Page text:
Who Is Liable in a Drug Overdose?

Categories: Personal Injury

Over the past year, there have been hundreds of news articles explaining that America is currently in the worst heroin epidemic in our nation’s history. From 2012 to 2013, heroin overdose deaths rose by nearly 40 percent. More recently, a new strain of heroin mixed with carfentanil — a.k.a. elephant tranquilizer — has hit the streets. One county in Ohio alone saw 35 overdoses, including six deaths, in just a three-day span. While the effects of heroin, with or without carfentanil, are devastating, the sad truth is that most people don’t just decide one day to start using the drug.
It’s estimated that about 75 percent of all heroin users first got addicted to prescription opioids, which are painkillers. They may have been given the prescription after a surgery or an injury, or maybe were given one by a friend at a party once. Regardless, when that supply ran dry, or when the body stopped feeling the effects as much, that person turned to heroin to get their fix. The federal government is taking a stand and spending hundreds of millions of dollars to eradicate this epidemic, but families are looking for immediate answers — sometimes in the form of lawsuits.

Why Prescription Drugs Are Addictive

Most people learned about the dangers of drugs like opioids and heroin in elementary and middle school (remember D.A.R.E.?). These drugs are easy to overdose on, and withdrawals can be just as deadly. Opioids work because they block pain receptors in the brain. While this is great for those dealing with injuries or the aftermath of surgery, they can be easily abused. That’s because, by blocking pain, they give the user a sense of euphoria.
As a user takes opioids more and more, they build a tolerance to their effects. The brain has a natural opioid system, and taking these drugs for long periods of time desensitizes that system. To compensate, the user takes higher and higher doses, or moves on to a new drug altogether. As higher doses of drugs are taken, the risk of overdose grows exponentially.

The Doctor’s Liability

A recent song from the rapper Macklemore about the heroin epidemic contains the line, “My drug dealer was a doctor… He said that he would heal me, but he only gave me problems.” This is a pretty common story across the nation. The Centers for Disease Control and Prevention recommend doctors only prescribe opioids for three days, maximum. However, 99 percent of doctors over-prescribe opiates, which has fed into the national epidemic. What’s worse, there are non-addictive alternatives to these pain killers, but they are often overlooked.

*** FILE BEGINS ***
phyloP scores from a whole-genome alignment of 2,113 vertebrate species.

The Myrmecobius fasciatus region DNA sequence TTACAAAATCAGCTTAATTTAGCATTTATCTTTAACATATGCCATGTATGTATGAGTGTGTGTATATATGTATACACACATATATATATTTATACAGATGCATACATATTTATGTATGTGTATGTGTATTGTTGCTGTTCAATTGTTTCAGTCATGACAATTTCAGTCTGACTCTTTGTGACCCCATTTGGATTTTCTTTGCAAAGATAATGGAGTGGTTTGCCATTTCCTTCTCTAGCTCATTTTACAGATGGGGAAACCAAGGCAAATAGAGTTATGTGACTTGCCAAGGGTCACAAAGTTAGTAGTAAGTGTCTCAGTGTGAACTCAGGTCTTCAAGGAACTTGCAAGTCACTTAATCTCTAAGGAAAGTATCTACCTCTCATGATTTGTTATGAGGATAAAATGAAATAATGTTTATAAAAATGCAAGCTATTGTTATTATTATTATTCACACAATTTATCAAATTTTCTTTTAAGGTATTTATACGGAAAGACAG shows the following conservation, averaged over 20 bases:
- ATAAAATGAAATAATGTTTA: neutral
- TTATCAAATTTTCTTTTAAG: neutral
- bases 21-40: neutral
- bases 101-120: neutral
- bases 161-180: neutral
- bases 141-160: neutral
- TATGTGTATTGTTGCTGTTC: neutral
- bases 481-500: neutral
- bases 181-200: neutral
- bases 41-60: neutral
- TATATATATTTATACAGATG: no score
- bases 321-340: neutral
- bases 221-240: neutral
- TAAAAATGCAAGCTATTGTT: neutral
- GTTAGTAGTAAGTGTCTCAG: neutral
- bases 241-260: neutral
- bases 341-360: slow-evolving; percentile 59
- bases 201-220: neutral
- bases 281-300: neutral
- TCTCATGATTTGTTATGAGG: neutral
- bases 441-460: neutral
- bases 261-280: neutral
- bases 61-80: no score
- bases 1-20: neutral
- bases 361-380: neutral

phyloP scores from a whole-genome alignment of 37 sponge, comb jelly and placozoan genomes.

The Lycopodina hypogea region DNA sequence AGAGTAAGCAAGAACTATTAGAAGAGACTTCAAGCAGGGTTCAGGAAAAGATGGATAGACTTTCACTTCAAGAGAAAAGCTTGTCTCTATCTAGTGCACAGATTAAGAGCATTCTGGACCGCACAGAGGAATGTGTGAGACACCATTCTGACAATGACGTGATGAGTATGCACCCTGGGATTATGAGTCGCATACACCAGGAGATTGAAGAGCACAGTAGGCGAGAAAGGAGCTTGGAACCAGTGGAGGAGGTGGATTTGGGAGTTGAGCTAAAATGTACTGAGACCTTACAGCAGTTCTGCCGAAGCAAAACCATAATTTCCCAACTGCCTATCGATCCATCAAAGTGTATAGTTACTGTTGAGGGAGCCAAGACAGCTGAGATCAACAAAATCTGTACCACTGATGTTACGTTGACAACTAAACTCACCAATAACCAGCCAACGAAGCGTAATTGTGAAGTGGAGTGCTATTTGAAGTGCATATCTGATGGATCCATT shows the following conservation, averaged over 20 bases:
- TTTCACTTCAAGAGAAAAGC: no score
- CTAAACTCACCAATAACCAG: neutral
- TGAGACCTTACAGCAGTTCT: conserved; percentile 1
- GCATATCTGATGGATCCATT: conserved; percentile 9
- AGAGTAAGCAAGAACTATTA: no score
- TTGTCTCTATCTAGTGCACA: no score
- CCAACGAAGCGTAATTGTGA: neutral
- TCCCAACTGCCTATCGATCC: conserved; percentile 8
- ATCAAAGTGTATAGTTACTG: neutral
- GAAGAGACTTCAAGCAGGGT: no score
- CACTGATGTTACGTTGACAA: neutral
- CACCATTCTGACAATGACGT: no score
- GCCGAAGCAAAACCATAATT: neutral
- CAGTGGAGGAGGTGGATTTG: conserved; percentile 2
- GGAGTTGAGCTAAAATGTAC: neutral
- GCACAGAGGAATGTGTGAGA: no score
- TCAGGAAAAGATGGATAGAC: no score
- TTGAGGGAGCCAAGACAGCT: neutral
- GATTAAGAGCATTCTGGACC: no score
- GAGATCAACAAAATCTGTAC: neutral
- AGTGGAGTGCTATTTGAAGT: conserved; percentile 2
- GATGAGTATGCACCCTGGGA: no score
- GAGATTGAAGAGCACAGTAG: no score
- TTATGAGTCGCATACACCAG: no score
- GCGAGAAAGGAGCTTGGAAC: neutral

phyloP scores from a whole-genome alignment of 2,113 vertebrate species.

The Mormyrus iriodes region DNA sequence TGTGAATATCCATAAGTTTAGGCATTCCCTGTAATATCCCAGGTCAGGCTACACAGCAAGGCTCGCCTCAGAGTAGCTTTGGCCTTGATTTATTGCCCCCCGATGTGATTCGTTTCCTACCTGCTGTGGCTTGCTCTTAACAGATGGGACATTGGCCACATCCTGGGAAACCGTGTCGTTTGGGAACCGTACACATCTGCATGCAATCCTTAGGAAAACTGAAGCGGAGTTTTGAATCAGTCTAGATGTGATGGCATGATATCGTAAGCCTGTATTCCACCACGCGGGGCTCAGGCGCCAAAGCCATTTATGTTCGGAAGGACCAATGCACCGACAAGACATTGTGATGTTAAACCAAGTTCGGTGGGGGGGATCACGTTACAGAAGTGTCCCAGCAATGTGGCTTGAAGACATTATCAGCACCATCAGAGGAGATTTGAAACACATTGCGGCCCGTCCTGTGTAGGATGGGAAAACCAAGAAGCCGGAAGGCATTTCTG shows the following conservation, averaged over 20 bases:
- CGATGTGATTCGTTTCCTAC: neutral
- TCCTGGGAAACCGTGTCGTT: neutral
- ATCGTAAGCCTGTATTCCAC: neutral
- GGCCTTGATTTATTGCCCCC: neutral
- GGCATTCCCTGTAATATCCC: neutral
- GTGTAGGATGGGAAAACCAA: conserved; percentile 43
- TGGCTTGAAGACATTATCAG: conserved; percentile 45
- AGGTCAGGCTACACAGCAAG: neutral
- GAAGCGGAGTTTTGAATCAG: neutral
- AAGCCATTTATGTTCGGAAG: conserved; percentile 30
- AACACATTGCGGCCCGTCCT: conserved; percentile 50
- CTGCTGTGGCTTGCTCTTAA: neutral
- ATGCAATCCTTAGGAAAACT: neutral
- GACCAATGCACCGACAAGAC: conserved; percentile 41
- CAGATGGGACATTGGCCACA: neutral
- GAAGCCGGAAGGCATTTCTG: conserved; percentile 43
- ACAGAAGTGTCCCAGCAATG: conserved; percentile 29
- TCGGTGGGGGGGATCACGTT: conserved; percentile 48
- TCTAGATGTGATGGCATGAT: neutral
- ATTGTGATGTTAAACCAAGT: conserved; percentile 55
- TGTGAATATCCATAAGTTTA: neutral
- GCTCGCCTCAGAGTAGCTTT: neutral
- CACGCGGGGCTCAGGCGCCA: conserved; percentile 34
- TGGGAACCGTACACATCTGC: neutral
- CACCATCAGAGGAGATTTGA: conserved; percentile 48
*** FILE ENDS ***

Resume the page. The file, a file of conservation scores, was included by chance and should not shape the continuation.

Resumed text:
When a doctor over-prescribes opiates, and doesn’t take into consideration the patient’s medical history and the benefits vs. risks of the drugs, they may be held liable in the event of an overdose or other harm. Certain criteria must be met, however.

  • The drug was taken according to the doctor’s directions
  • In a failure-to-warn case, the doctor must have not advised you of the potential side effects
  • In a dispensing error case, you must prove that the medicine you took was different than the medicine you were prescribed, which can include dosage
  • In a wrongful administration case, you must prove that the nurse either gave you the wrong medicine, or gave it to you in the wrong way.
  • You must have expert testimony linking the medicine to the overdose or other harm

Can You Hold a Street Drug Dealer Liable?

While this is a gray area that is being explored more and more across the nation, there have been instances where a person’s drug dealer has been held liable in the event of an overdose. In some cases, prosecutors have even held dealers liable for murder. However, it is hard to make these charges stick, as first-degree murder requires intent. But, second-degree murder (acting with no concern for human life) and manslaughter have proven to be successful charges.
Even more “innocently,” those who host party at which drugs are taken may be held liable for an overdose in the State of California. Under Civil Code section 1714(d), hosts can be held liable for alcohol-related damage at a party. By the spirit of the law, such liability could be extended to cover drugs as well. If you host a party at which heroin, opioids or other drugs are consumed, you may be held responsible for any overdose or death.
As our nation battles one of the worst drug epidemics in our history, new laws are being written to more easily hold those responsible, accountable. If you or a loved one has suffered an overdose in California due to prescription opiates, heroin or another drug, you may be able to recover compensation. Contact Ernst Law Group today for a free consultation and to learn more about your options.